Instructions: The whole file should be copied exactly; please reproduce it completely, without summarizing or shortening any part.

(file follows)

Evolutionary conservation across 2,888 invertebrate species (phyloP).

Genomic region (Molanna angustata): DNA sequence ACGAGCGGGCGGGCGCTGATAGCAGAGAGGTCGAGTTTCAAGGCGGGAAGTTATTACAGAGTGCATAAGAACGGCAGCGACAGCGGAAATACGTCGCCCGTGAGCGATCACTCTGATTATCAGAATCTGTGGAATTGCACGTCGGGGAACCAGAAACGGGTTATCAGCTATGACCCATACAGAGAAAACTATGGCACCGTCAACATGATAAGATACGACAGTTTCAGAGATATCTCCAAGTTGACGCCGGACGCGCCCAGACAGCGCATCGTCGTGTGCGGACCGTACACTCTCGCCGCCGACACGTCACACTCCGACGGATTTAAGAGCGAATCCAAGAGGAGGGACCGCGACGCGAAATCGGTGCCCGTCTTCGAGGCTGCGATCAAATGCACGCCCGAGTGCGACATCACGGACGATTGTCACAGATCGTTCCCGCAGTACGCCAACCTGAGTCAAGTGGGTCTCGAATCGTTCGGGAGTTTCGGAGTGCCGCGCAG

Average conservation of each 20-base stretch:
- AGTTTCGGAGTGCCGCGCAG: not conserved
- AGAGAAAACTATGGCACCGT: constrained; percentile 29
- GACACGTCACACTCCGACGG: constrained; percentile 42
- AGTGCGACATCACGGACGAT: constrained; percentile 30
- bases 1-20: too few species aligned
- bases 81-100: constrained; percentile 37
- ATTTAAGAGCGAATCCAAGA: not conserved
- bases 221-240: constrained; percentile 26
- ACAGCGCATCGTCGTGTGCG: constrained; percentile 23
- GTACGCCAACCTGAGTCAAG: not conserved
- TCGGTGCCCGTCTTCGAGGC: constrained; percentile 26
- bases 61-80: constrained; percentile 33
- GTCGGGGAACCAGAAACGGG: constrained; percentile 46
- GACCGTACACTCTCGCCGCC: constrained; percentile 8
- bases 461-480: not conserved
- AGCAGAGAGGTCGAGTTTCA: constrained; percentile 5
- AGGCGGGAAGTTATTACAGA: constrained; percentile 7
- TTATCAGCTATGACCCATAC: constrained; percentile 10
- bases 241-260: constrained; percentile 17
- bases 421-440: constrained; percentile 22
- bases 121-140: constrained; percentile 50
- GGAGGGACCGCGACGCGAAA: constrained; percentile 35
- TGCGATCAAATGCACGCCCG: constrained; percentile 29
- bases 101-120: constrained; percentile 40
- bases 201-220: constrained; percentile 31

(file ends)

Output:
Evolutionary conservation across 2,888 invertebrate species (phyloP).

Genomic region (Molanna angustata): DNA sequence ACGAGCGGGCGGGCGCTGATAGCAGAGAGGTCGAGTTTCAAGGCGGGAAGTTATTACAGAGTGCATAAGAACGGCAGCGACAGCGGAAATACGTCGCCCGTGAGCGATCACTCTGATTATCAGAATCTGTGGAATTGCACGTCGGGGAACCAGAAACGGGTTATCAGCTATGACCCATACAGAGAAAACTATGGCACCGTCAACATGATAAGATACGACAGTTTCAGAGATATCTCCAAGTTGACGCCGGACGCGCCCAGACAGCGCATCGTCGTGTGCGGACCGTACACTCTCGCCGCCGACACGTCACACTCCGACGGATTTAAGAGCGAATCCAAGAGGAGGGACCGCGACGCGAAATCGGTGCCCGTCTTCGAGGCTGCGATCAAATGCACGCCCGAGTGCGACATCACGGACGATTGTCACAGATCGTTCCCGCAGTACGCCAACCTGAGTCAAGTGGGTCTCGAATCGTTCGGGAGTTTCGGAGTGCCGCGCAG

Average conservation of each 20-base stretch:
- AGTTTCGGAGTGCCGCGCAG: not conserved
- AGAGAAAACTATGGCACCGT: constrained; percentile 29
- GACACGTCACACTCCGACGG: constrained; percentile 42
- AGTGCGACATCACGGACGAT: constrained; percentile 30
- bases 1-20: too few species aligned
- bases 81-100: constrained; percentile 37
- ATTTAAGAGCGAATCCAAGA: not conserved
- bases 221-240: constrained; percentile 26
- ACAGCGCATCGTCGTGTGCG: constrained; percentile 23
- GTACGCCAACCTGAGTCAAG: not conserved
- TCGGTGCCCGTCTTCGAGGC: constrained; percentile 26
- bases 61-80: constrained; percentile 33
- GTCGGGGAACCAGAAACGGG: constrained; percentile 46
- GACCGTACACTCTCGCCGCC: constrained; percentile 8
- bases 461-480: not conserved
- AGCAGAGAGGTCGAGTTTCA: constrained; percentile 5
- AGGCGGGAAGTTATTACAGA: constrained; percentile 7
- TTATCAGCTATGACCCATAC: constrained; percentile 10
- bases 241-260: constrained; percentile 17
- bases 421-440: constrained; percentile 22
- bases 121-140: constrained; percentile 50
- GGAGGGACCGCGACGCGAAA: constrained; percentile 35
- TGCGATCAAATGCACGCCCG: constrained; percentile 29
- bases 101-120: constrained; percentile 40
- bases 201-220: constrained; percentile 31